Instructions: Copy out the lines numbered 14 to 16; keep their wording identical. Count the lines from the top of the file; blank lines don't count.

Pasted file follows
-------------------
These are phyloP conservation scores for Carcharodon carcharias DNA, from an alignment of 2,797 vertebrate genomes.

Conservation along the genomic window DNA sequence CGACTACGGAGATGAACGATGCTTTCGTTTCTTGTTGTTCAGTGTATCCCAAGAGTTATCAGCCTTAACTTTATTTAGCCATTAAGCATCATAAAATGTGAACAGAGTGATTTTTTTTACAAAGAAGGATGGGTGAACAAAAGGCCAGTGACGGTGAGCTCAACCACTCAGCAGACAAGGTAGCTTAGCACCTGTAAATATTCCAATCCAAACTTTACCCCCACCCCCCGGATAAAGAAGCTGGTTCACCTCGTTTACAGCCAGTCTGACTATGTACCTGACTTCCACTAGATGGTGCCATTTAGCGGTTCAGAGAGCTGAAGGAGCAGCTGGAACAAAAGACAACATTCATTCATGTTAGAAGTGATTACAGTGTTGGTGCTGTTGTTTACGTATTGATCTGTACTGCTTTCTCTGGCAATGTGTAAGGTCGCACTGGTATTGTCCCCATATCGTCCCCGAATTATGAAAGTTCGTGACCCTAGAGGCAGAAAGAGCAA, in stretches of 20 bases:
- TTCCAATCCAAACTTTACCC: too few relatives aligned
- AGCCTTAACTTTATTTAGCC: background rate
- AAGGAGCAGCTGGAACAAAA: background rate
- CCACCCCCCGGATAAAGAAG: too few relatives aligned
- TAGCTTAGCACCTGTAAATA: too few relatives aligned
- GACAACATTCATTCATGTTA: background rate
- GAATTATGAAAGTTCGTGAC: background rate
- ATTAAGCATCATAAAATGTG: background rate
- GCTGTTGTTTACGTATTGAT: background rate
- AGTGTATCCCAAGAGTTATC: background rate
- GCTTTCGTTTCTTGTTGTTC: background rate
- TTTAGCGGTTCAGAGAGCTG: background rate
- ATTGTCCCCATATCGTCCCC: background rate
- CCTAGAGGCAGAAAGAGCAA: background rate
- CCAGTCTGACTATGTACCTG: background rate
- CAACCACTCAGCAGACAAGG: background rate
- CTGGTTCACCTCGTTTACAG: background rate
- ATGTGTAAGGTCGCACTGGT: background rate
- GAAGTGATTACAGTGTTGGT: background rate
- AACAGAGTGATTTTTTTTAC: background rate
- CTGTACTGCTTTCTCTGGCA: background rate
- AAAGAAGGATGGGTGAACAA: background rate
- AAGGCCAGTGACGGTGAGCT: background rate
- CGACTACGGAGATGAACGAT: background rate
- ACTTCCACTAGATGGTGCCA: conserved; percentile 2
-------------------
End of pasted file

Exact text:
- TTTAGCGGTTCAGAGAGCTG: background rate
- ATTGTCCCCATATCGTCCCC: background rate
- CCTAGAGGCAGAAAGAGCAA: background rate